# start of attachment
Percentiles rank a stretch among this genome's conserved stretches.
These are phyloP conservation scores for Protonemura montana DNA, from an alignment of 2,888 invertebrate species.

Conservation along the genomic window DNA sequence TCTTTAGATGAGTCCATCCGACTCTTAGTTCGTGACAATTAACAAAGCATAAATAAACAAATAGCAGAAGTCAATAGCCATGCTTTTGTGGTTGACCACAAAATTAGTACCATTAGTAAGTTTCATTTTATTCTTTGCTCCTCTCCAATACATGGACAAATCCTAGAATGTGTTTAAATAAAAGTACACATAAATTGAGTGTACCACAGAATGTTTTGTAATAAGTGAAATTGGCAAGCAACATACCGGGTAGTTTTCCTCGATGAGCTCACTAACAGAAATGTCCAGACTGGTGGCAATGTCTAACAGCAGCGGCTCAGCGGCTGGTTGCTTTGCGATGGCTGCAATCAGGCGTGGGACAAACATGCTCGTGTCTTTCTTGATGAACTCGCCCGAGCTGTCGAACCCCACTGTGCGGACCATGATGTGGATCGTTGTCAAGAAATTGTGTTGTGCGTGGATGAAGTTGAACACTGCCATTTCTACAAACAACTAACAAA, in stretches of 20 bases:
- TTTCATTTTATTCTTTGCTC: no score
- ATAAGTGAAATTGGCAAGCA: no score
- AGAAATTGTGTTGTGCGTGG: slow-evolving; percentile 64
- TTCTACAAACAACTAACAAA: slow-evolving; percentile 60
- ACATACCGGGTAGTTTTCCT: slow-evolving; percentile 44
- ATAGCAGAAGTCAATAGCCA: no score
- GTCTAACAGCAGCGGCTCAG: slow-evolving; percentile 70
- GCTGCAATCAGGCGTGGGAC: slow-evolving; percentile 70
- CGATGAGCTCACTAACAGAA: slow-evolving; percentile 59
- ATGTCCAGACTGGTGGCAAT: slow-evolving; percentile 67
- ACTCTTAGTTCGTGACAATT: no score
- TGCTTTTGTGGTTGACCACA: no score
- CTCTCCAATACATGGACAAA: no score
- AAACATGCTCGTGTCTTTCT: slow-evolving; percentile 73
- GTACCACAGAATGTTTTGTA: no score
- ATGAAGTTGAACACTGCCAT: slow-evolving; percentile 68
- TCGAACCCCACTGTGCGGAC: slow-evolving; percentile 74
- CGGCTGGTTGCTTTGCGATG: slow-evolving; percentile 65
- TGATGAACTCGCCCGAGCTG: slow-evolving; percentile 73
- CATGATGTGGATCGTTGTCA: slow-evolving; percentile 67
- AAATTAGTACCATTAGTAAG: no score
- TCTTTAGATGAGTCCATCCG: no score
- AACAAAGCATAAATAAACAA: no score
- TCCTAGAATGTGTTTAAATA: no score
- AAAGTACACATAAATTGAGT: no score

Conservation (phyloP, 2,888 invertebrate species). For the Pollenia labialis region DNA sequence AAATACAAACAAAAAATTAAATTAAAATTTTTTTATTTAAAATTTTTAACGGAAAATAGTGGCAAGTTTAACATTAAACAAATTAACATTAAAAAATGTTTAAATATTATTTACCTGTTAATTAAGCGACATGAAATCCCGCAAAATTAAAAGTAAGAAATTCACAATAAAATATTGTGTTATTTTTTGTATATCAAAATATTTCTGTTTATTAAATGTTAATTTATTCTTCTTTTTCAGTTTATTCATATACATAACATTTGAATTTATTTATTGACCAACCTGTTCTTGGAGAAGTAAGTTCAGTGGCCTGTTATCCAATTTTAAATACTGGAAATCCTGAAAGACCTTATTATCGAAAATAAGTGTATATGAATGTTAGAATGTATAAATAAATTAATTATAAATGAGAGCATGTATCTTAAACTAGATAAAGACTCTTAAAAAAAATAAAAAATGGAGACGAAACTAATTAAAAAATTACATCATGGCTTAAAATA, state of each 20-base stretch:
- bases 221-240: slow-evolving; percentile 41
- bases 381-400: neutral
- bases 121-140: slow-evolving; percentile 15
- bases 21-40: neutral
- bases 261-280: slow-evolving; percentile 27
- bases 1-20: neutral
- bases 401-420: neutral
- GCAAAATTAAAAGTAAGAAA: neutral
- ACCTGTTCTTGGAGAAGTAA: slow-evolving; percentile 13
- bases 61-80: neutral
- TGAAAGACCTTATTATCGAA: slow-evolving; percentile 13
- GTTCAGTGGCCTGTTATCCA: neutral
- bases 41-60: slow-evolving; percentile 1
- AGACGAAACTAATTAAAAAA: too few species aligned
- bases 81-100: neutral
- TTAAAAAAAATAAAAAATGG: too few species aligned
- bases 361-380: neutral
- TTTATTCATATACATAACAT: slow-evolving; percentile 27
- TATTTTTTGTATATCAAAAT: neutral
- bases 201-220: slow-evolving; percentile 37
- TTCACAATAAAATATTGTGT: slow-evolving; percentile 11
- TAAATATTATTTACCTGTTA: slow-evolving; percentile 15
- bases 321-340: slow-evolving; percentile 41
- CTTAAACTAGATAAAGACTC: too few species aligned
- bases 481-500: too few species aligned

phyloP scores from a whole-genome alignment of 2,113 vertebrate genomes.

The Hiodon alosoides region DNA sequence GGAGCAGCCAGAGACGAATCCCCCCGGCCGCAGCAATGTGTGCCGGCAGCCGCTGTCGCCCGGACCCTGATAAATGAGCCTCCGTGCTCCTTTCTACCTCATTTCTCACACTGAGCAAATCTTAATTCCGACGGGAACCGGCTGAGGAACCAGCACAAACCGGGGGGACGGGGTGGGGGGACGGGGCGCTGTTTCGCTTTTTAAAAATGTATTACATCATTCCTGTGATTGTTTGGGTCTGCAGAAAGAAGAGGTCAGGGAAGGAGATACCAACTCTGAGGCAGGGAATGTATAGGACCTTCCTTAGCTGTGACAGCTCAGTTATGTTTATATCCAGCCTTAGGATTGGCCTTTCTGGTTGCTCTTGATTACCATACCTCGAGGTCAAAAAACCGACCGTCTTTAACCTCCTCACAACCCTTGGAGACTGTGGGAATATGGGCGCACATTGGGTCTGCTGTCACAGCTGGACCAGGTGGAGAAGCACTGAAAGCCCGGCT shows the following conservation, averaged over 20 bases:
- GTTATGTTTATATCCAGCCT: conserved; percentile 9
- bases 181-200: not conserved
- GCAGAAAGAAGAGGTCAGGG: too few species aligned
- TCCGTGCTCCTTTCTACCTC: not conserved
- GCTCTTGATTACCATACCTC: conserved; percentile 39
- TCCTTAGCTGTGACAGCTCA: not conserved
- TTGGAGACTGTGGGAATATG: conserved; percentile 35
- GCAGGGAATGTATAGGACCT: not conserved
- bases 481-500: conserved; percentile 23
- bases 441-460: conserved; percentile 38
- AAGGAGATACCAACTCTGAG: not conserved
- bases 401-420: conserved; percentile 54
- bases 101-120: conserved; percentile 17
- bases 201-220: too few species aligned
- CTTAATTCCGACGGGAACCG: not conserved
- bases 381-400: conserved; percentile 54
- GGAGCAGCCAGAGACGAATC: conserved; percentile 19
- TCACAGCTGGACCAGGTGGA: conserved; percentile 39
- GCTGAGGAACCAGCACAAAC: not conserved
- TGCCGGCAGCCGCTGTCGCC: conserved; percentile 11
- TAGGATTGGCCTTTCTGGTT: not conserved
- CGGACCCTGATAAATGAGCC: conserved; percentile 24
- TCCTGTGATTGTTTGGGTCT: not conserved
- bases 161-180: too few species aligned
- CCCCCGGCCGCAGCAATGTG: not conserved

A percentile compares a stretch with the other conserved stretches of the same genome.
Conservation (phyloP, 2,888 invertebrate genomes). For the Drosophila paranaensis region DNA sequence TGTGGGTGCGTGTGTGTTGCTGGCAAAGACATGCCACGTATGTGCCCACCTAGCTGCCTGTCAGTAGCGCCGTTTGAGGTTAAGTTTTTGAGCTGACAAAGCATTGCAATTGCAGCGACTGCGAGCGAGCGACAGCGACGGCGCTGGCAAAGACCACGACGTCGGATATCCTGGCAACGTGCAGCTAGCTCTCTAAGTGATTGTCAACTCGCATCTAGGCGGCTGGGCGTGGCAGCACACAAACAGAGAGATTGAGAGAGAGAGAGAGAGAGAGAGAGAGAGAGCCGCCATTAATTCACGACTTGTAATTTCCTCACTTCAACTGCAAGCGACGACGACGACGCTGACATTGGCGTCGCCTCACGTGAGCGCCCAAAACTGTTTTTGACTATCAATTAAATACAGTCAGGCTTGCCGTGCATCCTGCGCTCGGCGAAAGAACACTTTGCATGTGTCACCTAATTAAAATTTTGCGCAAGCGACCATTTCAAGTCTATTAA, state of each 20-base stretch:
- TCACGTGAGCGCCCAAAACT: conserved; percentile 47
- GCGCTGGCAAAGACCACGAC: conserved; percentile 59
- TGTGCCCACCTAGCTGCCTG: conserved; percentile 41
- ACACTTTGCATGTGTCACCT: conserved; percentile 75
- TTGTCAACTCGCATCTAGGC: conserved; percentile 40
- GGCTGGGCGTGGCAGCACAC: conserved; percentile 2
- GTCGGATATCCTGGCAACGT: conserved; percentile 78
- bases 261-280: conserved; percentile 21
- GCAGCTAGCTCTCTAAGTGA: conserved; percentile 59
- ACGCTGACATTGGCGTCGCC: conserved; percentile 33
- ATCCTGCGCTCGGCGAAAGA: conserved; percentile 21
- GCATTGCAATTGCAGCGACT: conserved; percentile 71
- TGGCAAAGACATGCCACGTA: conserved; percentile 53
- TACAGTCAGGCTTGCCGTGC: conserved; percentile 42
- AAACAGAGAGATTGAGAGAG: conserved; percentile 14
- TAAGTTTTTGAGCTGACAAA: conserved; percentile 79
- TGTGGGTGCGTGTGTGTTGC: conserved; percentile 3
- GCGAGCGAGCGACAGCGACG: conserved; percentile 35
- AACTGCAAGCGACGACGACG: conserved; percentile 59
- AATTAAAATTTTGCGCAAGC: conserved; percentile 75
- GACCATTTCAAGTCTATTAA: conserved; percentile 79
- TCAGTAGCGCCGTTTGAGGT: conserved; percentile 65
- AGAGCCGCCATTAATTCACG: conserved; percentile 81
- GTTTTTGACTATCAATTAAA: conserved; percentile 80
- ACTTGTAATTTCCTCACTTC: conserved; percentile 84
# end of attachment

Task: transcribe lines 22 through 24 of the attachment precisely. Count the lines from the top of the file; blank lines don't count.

- TGATGAACTCGCCCGAGCTG: slow-evolving; percentile 73
- CATGATGTGGATCGTTGTCA: slow-evolving; percentile 67
- AAATTAGTACCATTAGTAAG: no score